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NEWS RELEASE

For Immediate Release
2009HLS0028-000514

October 21, 2009

Ministry of Healthy Living and Sport
BC Centre for Disease Control

 

 

H1N1 PANDEMIC VACCINE APPROVED, TIMING CONFIRMED

 

VICTORIA – Following today’s approval by Health Canada regulators, the pandemic H1N1 influenza vaccine will be made available to British Columbians beginning the week of Oct. 26, announced Minister of Healthy Living and Sport Ida Chong and Provincial Health Officer Dr. Perry Kendall.

 

            “Now that the H1N1 flu vaccine has been approved, I encourage British Columbians to get immunized and protect themselves against this novel flu virus,” said Kendall. “Even if some of the population has already contracted H1N1 so far, we know that most British Columbians have not been infected yet and can still benefit from receiving the vaccine to protect themselves.”

 

            The first batch of vaccine has arrived in British Columbia and is currently being distributed around the province to regional health authorities, based on population numbers in each region. Beginning Monday, it will be available first to those people who would benefit most from immunization: individuals under 65 years of age with chronic disease, pregnant women and individuals – including First Nations people – living in remote or isolated communities. These groups are at high-risk for suffering complications from pandemic H1N1 infection.

 

            “B.C. will receive the H1N1 vaccine shipments in phases. Our plan is to first immunize those individuals considered to be at most risk to ensure that more vulnerable groups are protected,” said Chong. “During this time, we would ask that those people who are not at highest risk to wait until mid-November to get immunized when we receive our full orders.”

 

The pandemic H1N1 vaccine is an adjuvanted vaccine. Adjuvants are compounds that boost the immune system’s response to vaccine, allowing smaller doses to be used per person. A version of the H1N1 vaccine without adjuvant will also be available in B.C. beginning the second week of November. While the unadjuvanted H1N1 vaccine is recommended for pregnant women, the adjuvanted version, available early next week, is approved for everyone who wants to protect themselves from this pandemic.

 

Once clinics begin next week, British Columbians who fall into the high-risk groups listed above who need and want the H1N1 vaccine, and for whom the seasonal flu shot is also recommended, will be able to receive both at the same time.

 


 

 “The national expert committees that are providing guidance on the use of the pandemic vaccines have recommended that giving seasonal and pandemic vaccines together is not expected to affect the immune response to either one. This is in keeping with what we know about almost all other vaccines.” said Dr. Monika Naus, director of immunization at the BC Centre for Disease Control, an agency of the Provincial Health Services Authority.  “By getting the seasonal and pandemic vaccines together, the risk from both sorts of influenza can be reduced at the same time.”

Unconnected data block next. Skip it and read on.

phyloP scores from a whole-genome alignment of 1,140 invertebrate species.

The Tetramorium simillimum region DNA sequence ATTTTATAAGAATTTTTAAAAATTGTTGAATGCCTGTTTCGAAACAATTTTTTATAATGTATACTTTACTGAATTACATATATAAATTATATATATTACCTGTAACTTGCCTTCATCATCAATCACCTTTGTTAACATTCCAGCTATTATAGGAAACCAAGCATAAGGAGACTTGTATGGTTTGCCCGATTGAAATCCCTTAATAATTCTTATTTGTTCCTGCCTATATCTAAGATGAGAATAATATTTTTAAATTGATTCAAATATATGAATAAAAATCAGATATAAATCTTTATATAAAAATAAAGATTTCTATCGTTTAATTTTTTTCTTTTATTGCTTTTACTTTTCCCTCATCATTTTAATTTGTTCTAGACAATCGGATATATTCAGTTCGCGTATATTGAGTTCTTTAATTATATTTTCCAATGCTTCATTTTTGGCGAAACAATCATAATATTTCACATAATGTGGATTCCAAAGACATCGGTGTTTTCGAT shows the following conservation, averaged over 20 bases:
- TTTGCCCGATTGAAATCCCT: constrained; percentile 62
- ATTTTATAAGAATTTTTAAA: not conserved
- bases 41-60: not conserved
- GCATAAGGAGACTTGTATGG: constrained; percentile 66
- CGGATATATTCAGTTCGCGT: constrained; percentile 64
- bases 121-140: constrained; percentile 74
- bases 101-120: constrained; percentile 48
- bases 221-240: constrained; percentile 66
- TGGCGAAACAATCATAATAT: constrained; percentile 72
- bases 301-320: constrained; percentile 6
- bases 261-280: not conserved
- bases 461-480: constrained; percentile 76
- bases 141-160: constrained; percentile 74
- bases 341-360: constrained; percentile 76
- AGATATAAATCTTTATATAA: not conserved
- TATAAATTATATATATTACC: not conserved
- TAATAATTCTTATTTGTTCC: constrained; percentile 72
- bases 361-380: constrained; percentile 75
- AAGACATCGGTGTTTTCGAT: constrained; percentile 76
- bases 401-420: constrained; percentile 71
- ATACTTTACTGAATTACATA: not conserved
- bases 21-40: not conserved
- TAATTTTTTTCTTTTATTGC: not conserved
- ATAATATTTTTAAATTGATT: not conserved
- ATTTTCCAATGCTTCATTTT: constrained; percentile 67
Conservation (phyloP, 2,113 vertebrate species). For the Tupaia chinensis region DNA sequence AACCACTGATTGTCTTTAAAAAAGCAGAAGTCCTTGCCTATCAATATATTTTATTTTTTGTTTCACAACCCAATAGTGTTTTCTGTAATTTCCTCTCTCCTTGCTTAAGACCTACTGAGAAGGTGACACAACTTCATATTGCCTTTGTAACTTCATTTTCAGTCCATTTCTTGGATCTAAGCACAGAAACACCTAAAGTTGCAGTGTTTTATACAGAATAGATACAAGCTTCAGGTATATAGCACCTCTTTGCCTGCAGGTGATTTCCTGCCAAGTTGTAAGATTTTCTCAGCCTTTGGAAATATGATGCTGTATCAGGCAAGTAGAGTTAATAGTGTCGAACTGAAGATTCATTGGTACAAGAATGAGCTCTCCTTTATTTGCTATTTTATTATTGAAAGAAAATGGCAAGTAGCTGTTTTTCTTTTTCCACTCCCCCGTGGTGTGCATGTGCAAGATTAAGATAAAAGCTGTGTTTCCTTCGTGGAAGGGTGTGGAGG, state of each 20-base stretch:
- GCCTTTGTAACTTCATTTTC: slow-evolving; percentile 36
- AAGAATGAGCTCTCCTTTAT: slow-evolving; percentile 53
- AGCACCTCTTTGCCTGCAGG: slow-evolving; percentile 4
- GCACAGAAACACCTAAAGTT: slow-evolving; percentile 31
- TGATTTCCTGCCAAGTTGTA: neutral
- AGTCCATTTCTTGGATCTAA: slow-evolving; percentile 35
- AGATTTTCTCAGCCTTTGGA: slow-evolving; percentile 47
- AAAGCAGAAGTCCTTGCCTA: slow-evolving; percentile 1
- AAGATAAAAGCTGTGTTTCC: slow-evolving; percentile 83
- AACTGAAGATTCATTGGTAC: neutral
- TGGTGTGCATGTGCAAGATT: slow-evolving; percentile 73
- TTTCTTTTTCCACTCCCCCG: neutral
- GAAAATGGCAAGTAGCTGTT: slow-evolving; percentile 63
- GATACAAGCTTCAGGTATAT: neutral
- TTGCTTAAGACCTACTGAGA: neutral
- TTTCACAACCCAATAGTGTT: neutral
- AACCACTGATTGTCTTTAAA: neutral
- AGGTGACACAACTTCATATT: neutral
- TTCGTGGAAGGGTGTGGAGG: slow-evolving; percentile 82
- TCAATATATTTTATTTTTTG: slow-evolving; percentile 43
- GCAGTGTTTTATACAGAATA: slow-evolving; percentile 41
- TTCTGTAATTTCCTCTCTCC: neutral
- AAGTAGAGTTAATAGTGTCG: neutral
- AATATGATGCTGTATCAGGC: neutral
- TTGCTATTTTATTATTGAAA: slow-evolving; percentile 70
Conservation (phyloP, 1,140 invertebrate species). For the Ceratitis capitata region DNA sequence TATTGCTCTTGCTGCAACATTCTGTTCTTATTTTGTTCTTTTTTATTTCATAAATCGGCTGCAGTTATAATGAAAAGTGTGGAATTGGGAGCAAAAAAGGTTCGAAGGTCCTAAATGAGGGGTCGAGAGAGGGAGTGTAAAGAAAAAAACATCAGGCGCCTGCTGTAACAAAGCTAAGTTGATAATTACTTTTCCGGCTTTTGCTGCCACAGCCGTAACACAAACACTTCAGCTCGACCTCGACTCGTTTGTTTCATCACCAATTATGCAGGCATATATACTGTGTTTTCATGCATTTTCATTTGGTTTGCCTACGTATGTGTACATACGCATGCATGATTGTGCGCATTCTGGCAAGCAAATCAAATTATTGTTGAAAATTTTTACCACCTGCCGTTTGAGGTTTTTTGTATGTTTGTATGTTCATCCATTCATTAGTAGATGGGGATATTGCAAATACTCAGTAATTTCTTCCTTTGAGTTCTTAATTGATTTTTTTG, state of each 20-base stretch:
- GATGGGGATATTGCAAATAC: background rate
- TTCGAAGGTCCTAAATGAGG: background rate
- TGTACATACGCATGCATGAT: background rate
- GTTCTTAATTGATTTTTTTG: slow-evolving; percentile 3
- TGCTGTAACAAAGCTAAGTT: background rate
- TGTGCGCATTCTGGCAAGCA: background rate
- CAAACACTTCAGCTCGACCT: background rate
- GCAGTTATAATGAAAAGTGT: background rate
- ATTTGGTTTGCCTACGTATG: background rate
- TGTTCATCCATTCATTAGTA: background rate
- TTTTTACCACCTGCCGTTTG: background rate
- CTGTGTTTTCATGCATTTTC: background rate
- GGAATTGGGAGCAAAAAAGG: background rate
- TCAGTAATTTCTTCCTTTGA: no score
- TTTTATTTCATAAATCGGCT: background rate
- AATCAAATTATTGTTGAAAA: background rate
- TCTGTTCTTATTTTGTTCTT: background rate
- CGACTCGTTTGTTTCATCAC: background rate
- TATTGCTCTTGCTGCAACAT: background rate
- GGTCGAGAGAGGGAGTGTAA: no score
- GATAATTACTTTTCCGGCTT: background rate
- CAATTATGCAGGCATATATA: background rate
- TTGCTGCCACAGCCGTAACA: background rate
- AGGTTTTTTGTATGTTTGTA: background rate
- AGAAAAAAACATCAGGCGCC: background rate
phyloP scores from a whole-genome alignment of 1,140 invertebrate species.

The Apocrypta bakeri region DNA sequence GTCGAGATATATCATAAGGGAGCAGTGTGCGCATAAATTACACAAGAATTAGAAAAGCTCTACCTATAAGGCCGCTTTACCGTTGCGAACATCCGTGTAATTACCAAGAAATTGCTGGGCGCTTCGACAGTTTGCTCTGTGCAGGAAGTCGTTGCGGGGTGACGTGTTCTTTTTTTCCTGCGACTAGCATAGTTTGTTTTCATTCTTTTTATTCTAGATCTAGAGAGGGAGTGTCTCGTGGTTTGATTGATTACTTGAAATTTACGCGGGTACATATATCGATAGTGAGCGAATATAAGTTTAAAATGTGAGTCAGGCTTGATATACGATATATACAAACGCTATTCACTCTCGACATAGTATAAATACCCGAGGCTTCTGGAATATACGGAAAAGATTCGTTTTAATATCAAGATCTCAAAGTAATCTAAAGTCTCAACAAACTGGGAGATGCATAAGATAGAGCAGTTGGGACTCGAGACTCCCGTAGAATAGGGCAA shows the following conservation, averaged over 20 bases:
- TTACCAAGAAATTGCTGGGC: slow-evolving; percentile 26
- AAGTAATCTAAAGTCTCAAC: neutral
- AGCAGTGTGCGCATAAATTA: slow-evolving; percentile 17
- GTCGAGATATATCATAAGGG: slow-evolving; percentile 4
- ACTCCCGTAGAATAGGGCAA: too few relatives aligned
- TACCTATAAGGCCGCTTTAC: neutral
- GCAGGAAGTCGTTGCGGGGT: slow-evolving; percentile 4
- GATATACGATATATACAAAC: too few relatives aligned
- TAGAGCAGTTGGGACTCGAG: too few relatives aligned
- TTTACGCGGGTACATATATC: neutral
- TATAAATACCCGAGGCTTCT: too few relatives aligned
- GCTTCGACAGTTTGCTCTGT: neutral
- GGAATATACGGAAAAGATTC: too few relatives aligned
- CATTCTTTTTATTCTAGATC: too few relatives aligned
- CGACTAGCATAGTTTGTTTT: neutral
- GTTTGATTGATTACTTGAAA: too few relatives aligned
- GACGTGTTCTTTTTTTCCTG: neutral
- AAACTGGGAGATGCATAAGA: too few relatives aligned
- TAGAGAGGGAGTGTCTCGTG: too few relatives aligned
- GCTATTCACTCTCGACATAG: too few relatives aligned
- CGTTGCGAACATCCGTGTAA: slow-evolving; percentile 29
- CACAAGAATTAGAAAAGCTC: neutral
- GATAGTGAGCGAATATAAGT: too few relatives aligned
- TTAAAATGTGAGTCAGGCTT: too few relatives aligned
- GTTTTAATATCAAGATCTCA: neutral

When B.C.’s seasonal influenza campaign launched in mid-October, the seasonal flu shot was only recommended for seniors and those living in long-term care facilities.

 

“While I can understand there may be some confusion in the public about how and when to get vaccinated, and with which vaccine, this decision to offer the H1N1 and seasonal vaccines together addresses these concerns,” said Kendall.  “B.C.’s initial recommendation to delay the seasonal vaccine campaign for everyone under the age of 65 was made using the best available evidence and before the pandemic vaccine was available. Now that pandemic vaccine is here, we can give protection against both seasonal and pandemic viruses at the same time”

 

            For more information on the H1N1 flu vaccine, visit www.gov.bc.ca/h1n1. To find where you can get your H1N1 and/or seasonal flu shot, visit the Flu Clinic Locator at www.ImmunizeBC.ca or contact your local public health unit. More locations will be added as they are confirmed.

 

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BACKGROUNDER

 

 

WHAT VACCINE YOU SHOULD GET, AND WHEN

 

Now:

 

Those people 65 and over and those living in long-term care homes are currently eligible to receive only the seasonal flu vaccine.

 

Week of Oct. 26:

 

Starting the week of Oct. 26, the people who will benefit most from pandemic H1N1 immunization, and who need and want to get vaccinated, will be able to receive that vaccine should they choose to do so. These groups include:

·         Persons under the age of 65 with chronic conditions.

·         Pregnant women.

·         Persons living in remote and isolated settings or communities (including all First Nations people living on-reserve).

 

People who fall into these groups AND for whom the seasonal flu vaccine is normally recommended will be able to receive both shots at the same time.

 

People who do not fall into these groups are asked to put off receiving the H1N1 vaccine for a few weeks to allow those at most risk to get their vaccine first.